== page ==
The Salvation Army Centre, Mgulani Dar es Salaam, runs a hostel for school children with physical handicap which takes 193 children who are almost all polio cases. The hostel is attached to a Government school and the handicapped children are integrated with normal children. In all two thirds of the children attending the school have handicaps.

There are training centres for the blind in Tabora, Masasi and Dodoma but these include blind adults. There is also a training centre for the deaf in Tabora.

In Handeni in Tanga region, St Francis Mission Hospital, Kwamkono, has a hostel and school for 43 children with old polio. The technician who is a local carpenter, makes very effective and cheap appliances from local materials. There is a smaller similar centre in Masasi in southern Tanzania.

With the limited facilities available for the handicapped it must be assumed that the majority who survive live in rural areas and are accepted by the family and village community. There are many taboos associated with handicap and the fears of the family and community must be allayed with sympathetic education. Integration of handicapped children into family and village life is likely to be the only satisfactory arrangement for the majority of children in Tanzania for some time to come, and every effort should be made to facilitate this by education and support from local medical personnel and auxiliaries.

The Government policy is to ensure that parents are given as much support as possible in managing handicapped children and that facilities are available for education, treatment and long-term care. Collection of reliable data on the patterns of handicap is required so that the right provision can be made for these children. Also anthropological studies on how children have been integrated into the family and village life when no special facilities are available would be helpful in planning a service. The medical services are likely to have the most significant effect on chronic handicap in children in Tanzania by concentrating their efforts on prevention and in this respect the development of a maternal and child health programme is important.

Maternal and Child Health Services
The importance of providing maternal and child health (MCH) services has been widely accepted throughout the world. The social, medical and educational benefits are known to have an important and lasting effect on the welfare of families and therefore the nation. In Tanzania there has been a recent reorganisation of maternal and child health services to provide a more efficient, standardised service. In the past there has been a division between services for mothers and services for children. This has meant that a pregnant mother with a toddler had to attend different clinics on different days and probably had to travel a long way for each visit. The reorganisation will bring the two services together in one clinic and it is planned ultimately to have a basic MCH team at dispensary level.

Maternity Services
Approximately one quarter of the total population of Tanzania are women in the reproductive age group 15-45 years. The maternal mortality rate is about 27/1,000 and the majority of deliveries occur at home, although there is evidence that about 75% of women attend antenatal clinics at least once; the average number of attendances is 3.8 per pregnancy. About 35% of women have institutional deliveries whether it is at a large teaching hospital or in a rural dispensary. There is no domiciliary service and postnatal services at present are limited.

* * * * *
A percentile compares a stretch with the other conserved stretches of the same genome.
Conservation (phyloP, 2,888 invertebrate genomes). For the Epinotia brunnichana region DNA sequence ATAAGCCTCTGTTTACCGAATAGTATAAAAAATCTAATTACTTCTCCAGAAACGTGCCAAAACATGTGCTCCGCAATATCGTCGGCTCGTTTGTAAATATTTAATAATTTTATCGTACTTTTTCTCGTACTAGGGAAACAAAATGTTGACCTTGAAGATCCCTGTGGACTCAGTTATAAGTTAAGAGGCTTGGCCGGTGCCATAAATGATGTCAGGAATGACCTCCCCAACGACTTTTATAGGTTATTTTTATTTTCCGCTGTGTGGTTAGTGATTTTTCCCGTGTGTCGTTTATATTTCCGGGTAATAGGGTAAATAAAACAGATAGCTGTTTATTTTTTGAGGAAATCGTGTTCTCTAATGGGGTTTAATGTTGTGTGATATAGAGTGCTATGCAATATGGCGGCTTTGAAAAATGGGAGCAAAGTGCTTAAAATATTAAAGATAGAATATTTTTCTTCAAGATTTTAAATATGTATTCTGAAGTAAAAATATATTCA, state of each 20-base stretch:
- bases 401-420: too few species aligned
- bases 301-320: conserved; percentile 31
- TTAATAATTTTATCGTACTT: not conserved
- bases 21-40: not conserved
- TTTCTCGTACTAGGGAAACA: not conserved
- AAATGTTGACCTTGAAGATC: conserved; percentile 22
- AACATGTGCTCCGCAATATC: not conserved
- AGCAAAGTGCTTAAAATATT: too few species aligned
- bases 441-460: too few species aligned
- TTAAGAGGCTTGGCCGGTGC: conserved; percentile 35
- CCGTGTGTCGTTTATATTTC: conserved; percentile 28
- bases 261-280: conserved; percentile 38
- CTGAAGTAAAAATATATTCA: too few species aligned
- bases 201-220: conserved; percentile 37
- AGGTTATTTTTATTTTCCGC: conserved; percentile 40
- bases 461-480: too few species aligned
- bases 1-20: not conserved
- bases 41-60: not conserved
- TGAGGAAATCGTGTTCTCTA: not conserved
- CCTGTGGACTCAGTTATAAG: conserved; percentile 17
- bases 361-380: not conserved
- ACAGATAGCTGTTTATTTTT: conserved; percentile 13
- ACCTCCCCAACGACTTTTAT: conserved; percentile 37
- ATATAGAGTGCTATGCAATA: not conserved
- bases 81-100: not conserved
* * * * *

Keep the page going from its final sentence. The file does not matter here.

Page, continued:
Family Planning Services
The family planning association of Tanzania (now UMATI) originally introduced a service in Tanzania to meet part of the need. Family planning is now an integral part of MCH activities. UMATI continues to provide clinical services but increasingly organises training and information services.

Child Health
In 1969 children attending health clinics were estimated as 13% of the country’s pre-school population. These clinics were organised as the so-called “under five clinics”, providing curative and preventive services with mother receiving health education. Although these should ideally run in conjunction with antenatal clinics and family planning clinics, often this was not possible because of lack of trained staff or unsuitable premises and equipment.

The aim of the reorganised MCH service is to provide a multipurpose clinic for mother and child. It incorporates all the benefits of the under five clinic with the added advantage of on-the-spot antenatal and postnatal provision and family planning. Children are weighed, immunised, examined, treated, given prophylaxis and mothers are given advice. Women receive antenatal care, prophylaxis, immunisation, postnatal care and family planning advice and treatment. This combined approach works very well and cuts down duplication of work and also travelling for patients and medical staff.

Mobile clinics are well suited to maternal and child health work. One land rover can carry equipment and personnel sufficient to provide a very satisfactory clinic. One such team provides an important service to a village on the higher slopes of Kilimanjaro. The driver acted as an important member of the team, registering new patients. A useful illustration of the relative cost and difficulty of travel is the cost of an avocado pear in this village on the higher slopes of the mountain, compared with the cost in the market in Moshi 15 miles away in the valley. £1 would have bought 150 avocado pears in the village and only 15 in the market. The mobile clinic took about one hour to get to the village from the hospital whereas it would take a mother and child at least four to five hours.